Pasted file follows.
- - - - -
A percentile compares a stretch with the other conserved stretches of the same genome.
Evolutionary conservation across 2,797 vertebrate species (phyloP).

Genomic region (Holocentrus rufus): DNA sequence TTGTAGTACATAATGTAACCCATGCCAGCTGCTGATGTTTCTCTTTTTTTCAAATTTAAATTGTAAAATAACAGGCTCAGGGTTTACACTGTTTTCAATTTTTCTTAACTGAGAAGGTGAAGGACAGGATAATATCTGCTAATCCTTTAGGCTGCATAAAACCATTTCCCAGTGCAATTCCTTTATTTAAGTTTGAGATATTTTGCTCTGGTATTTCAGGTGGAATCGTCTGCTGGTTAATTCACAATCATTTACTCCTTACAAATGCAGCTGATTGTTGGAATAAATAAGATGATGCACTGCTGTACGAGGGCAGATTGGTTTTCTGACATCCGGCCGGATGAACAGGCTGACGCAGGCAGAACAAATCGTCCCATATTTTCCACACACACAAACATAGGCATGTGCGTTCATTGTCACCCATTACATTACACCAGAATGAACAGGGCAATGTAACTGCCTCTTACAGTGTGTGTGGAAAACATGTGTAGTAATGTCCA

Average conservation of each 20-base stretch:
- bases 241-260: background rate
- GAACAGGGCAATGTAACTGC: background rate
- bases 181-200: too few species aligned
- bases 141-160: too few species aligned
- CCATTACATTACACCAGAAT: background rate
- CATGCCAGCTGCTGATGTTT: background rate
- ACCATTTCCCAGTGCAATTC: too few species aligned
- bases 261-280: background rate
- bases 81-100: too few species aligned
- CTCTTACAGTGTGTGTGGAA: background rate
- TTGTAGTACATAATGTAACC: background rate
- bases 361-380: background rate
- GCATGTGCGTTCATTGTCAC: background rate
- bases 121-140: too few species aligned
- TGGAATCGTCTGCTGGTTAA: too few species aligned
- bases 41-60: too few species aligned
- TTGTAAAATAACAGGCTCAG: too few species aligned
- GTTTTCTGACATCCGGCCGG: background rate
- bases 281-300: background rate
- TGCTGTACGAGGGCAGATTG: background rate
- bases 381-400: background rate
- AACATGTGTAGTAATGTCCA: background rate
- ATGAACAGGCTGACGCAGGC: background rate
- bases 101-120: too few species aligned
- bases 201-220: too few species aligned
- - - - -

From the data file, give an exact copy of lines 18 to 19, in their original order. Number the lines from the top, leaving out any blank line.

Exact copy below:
- bases 121-140: too few species aligned
- TGGAATCGTCTGCTGGTTAA: too few species aligned